• The teacher interface has some of the same functions as the administrator dashboard in that the teacher can track the devices in his or her classroom and can view the apps that have been enabled on each device.  But here is where you are going to be completely dazzled, so pay attention: From the teacher interface, the teacher can select an app from the master list of apps and push it out to all of the devices in the classroom.  You heard me correctly.  By selecting an app and clicking a “Configure” button, the teacher automatically installs the chosen app onto all of the devices in the classroom.  Automatically.  No running around installing an app on 30 different devices.  Choose.  Configure.  Done.  And now ready to use from the student interface on every device in the classroom.

Truly, that last part blew me away and is probably what sold me on TabPilot.  The locking down is great, the admin management is great, but it’s not really practical if every classroom teacher has to install and manage apps on 30 devices, right?  Especially as the number of apps they want to use grows!  So that was the first question I asked the TabPilot guys.  And I kind of didn’t believe them when they said that apps could be pushed out from the teacher interface.  I’m not a technical expert, but, um, WHAT??  I think they must have noticed my skepticism because they loaned me a TabPilot tablet and set me up with an account online to try it myself.  

Try it, I did, and it works.  I might not have believed it if I hadn’t done it myself and seen it with my own eyes.  Plus, the interfaces are very clean and uncluttered, adding to the intuitiveness for new users.  Like any new software program there is a learning curve, but I found it to be a short ramp.  After about a half-hour of navigating around through the interfaces, with the help of a Quick Start guide, I was zipping right along.

One feature that is not available in the TabPilot solution currently is the ability to lock down the browser.  This means that when teachers enable websites for students, there is nothing to stop the students from browsing away to other sites on the internet.  Again, the school’s wifi filters will be intact, but this still presents potential for “off-task” behavior that you may not want.  The TabPilot guys tell me that a locked down browser is definitely a possibility for a future release if there is enough demand for it.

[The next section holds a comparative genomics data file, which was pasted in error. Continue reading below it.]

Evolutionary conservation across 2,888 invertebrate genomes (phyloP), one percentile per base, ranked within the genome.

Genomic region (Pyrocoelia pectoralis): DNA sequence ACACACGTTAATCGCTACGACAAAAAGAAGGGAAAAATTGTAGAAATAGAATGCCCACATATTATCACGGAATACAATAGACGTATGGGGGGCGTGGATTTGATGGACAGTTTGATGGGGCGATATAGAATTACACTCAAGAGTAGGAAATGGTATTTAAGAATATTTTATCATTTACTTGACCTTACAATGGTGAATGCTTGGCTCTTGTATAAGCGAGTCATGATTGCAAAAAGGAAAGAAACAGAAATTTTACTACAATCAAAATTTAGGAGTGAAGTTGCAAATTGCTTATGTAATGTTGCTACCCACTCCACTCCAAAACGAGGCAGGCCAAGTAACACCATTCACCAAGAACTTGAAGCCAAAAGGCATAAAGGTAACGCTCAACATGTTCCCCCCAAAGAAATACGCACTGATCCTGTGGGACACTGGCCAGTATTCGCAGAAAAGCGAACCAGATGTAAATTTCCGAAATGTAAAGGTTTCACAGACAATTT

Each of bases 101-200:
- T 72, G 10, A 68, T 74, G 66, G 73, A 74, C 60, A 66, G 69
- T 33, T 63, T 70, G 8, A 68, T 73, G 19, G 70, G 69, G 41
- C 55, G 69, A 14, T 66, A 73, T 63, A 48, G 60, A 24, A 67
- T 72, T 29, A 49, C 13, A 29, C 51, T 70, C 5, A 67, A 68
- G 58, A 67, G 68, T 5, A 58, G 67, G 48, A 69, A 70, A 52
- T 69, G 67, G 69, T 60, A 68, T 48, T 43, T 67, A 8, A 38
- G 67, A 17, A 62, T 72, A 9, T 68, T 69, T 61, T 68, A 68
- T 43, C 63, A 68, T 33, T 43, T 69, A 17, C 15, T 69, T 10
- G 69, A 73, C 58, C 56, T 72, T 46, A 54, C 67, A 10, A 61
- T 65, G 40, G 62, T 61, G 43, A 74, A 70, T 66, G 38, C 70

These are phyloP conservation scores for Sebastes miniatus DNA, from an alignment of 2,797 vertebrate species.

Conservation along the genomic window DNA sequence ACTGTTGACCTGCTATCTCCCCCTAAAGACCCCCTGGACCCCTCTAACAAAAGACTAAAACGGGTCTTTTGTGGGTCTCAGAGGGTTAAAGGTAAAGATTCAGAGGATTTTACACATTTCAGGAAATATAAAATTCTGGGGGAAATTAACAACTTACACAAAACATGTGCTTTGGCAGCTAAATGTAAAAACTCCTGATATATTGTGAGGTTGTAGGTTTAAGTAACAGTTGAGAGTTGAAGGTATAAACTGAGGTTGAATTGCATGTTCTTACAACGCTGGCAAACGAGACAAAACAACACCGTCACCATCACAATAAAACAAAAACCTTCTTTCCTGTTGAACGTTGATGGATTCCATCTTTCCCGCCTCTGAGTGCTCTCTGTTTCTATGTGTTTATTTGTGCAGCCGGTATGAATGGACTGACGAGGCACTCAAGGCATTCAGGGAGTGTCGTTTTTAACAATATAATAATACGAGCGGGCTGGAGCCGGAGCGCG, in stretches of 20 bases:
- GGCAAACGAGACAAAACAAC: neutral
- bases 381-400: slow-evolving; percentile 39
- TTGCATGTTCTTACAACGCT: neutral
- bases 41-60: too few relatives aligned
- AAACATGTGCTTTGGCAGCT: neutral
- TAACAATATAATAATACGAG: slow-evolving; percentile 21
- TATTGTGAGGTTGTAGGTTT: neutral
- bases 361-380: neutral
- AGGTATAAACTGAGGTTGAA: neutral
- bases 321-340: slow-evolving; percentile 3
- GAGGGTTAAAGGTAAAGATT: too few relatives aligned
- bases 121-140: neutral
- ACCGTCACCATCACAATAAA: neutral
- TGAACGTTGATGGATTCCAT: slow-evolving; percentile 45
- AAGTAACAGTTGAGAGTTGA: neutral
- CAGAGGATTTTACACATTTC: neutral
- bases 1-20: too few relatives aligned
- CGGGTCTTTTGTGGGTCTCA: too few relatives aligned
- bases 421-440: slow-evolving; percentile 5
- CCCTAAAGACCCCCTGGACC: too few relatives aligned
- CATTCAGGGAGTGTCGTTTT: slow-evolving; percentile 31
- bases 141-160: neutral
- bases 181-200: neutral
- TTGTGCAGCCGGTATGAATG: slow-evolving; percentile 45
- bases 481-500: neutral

If you’re considering a tablet implementation in your school I encourage you to check out TabPilot.  The Android tablets are more affordable than iPads and the GooglePlay store now has more than 30,000 education apps available for sale.

Are any of you using TabPilot in your classrooms?  What has your experience been?  And does anyone know of any other companies providing a similar service?

To learn more about TabPilot, visit their website by clicking here.  TabPilot is US-based and exploring global partnerships.

About karen mahon

i am a behavior and learning scientist. i hold an ed.d. in educational psychology and am trained as an instructional designer. i have spent more than 15 years working in education and instructional software design.
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17 Responses to Classroom Tablet Management SOLVED by TabPilot

  1. JL says:

    Those 30,000 Apps are little more than sized up phone Apps. There are really no more than a handful of true “tablet Apps” available for Android. The build quality of the cheaper tablets are also quite poor. The new iPad mini, though a little more expensive (schools get a discount), is far sturdier. The other problem is a warning today that up to 300,000 Android apps may be infected with malware. Schools must be very careful when using apps from Google Play. (http://www.infoworld.com/d/mobile-technology/security-research-labels-more-290000-google-play-android-apps-high-risk-206178) Apple iOS apps are unaffected because of the sandboxing and review requirements.

    • karen mahon says: